Government wants pension schemes to invest more in UK – but not everyone is convinced

Business

The government finds its hands somewhat tied at present on measures it can take to boost economic growth.

The parlous state of public finances – the government borrowed £25bn alone in April – means that neither meaningful tax cuts nor increases in public spending that lift productivity are feasible just now.

So it is no surprise to see that, as they search for other levers to pull, ministers have alighted on the nation’s retirement savings.

An estimated £1.4trn resides in private sector “defined benefit” (sometimes called final salary) pension schemes while a further £1.1trn is estimated to sit in “defined contribution” (sometimes called money purchase) schemes.

That is an awful lot of money.

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Most of it, though, is invested in places other than the UK stock market – one of the main ways in which money is channelled to businesses that need it to support their expansion plans.

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At the beginning of the century, UK equities accounted for around half of the money tied up in UK pension funds, but they now account for below 10% of scheme assets.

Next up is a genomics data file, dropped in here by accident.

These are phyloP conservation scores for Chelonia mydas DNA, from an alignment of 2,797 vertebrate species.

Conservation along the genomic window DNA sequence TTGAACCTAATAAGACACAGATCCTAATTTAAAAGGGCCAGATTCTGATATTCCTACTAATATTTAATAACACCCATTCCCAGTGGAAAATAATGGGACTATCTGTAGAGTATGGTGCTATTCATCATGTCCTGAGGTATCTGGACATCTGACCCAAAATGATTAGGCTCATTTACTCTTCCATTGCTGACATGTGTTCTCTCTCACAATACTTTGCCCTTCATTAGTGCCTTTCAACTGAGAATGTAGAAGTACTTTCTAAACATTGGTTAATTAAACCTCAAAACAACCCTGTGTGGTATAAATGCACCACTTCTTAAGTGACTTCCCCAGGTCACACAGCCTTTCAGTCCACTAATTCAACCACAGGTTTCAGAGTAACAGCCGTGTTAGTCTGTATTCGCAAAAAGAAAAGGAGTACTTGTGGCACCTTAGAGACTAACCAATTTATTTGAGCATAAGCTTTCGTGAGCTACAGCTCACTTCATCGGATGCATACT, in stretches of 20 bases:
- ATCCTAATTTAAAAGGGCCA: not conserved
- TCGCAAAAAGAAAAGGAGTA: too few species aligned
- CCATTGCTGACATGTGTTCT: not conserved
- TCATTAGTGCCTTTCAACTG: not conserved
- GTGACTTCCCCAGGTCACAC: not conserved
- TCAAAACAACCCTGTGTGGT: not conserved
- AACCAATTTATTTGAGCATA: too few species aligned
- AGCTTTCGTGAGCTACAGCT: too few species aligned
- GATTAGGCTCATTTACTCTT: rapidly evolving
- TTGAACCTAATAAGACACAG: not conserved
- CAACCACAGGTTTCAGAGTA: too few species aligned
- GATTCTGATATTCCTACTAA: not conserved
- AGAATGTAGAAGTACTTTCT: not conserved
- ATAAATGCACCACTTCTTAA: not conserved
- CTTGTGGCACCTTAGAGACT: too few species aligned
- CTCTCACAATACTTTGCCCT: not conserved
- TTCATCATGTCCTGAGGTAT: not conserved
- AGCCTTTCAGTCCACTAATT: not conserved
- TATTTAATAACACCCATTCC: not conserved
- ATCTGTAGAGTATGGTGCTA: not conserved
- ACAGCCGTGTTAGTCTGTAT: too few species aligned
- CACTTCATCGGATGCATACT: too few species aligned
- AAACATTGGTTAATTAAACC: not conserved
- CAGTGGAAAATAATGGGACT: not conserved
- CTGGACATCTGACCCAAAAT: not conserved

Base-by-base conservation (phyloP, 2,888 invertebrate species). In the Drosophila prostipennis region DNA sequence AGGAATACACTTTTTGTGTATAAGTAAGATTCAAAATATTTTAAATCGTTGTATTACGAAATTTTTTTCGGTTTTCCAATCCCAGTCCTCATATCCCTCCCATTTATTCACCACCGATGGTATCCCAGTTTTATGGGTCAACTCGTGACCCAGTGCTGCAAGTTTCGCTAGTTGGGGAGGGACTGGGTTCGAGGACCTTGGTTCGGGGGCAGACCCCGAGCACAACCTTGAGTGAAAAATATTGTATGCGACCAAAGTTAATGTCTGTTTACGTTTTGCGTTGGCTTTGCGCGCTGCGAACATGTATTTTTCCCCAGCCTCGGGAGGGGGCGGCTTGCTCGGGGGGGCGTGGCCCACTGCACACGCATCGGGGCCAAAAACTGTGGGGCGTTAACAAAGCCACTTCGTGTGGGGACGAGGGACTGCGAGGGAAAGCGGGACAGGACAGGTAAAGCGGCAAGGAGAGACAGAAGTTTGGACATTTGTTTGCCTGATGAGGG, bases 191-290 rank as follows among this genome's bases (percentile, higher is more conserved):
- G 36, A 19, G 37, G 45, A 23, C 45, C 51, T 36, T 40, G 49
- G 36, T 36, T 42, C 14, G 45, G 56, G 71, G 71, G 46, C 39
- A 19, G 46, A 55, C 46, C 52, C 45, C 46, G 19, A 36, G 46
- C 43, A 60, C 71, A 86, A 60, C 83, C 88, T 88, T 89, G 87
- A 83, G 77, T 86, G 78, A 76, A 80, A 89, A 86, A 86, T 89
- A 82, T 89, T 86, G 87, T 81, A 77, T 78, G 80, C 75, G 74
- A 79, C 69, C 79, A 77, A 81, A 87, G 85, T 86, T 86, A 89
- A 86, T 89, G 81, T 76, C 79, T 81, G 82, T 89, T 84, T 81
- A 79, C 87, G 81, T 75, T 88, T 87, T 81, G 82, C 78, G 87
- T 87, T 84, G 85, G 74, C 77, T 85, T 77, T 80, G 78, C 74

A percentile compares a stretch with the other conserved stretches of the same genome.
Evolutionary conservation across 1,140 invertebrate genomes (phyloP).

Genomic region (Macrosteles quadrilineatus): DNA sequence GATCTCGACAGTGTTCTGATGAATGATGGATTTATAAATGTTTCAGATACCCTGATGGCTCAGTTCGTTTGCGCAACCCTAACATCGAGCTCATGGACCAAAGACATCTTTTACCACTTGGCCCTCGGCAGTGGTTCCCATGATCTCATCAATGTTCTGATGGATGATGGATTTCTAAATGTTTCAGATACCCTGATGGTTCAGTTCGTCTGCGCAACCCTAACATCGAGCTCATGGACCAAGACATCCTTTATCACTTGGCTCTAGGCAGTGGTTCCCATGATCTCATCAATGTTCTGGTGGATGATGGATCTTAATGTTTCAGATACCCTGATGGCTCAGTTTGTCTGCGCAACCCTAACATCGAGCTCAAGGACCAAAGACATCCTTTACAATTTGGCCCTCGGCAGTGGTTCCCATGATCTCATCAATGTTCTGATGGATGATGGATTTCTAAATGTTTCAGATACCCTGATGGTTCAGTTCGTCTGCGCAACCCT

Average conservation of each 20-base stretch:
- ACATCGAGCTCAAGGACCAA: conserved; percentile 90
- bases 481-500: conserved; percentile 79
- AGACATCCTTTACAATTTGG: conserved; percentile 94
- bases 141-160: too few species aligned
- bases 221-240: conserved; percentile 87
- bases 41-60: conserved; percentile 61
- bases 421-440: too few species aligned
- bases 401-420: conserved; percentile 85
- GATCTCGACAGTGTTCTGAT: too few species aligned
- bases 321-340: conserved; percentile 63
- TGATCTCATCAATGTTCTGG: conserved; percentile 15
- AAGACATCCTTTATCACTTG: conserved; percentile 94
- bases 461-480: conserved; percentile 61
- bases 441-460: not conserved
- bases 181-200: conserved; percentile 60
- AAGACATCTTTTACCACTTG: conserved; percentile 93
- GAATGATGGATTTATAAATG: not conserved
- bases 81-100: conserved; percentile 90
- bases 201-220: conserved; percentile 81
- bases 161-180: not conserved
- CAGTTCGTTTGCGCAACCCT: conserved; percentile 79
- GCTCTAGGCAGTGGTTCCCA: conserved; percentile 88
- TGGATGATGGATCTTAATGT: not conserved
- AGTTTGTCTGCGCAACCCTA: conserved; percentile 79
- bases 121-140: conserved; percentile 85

Getting pension funds to invest more in the UK

Ministers would like to see more of it invested in the UK.

Some of that would be in UK-listed companies but the government would also like to see it invested in infrastructure projects.

The reasoning is that, as infrastructure assets take many years to build and generate an income stream, pension funds are the natural and obvious investors in some projects because they can afford to take a long-term view.

To an extent, that is already happening. Insurers like Legal & General and M&G have been investing more in infrastructure for some time now, as well as other related activities, such as building rental homes.

But the government clearly thinks more should be done.

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The pension lifetime allowance was abolished in Budget 2023.

Tackling UK pension funds perceived as too risk-averse and cautious

To that end, ministers are reportedly looking at the pension protection fund (PPF), the lifeboat scheme which protects people with a defined benefit pension when an employer becomes insolvent.

The Financial Times (FT) reported on Friday that proposals being considered by the Treasury would see the PPF’s remit widened so it has a more active role in taking on company pension plans that have not failed.

The Treasury does not appear to be alone in thinking along these lines.

The Daily Telegraph reports today that the Tony Blair Institute will recommend next week that sponsors of the smallest 4,500 defined benefit schemes should be allowed the option of transferring to the PPF.

The idea behind this – extending the PPF’s reach to the pension scheme of companies that are alive as well as dead – is that the fund, which is a public corporation and answerable to the Work and Pensions Secretary Mel Stride, could then direct more money into start-ups and fast-growing businesses.

It speaks to the fact ministers believe UK pension fund managers are being too risk-averse and too cautious in how they invest people’s retirement savings.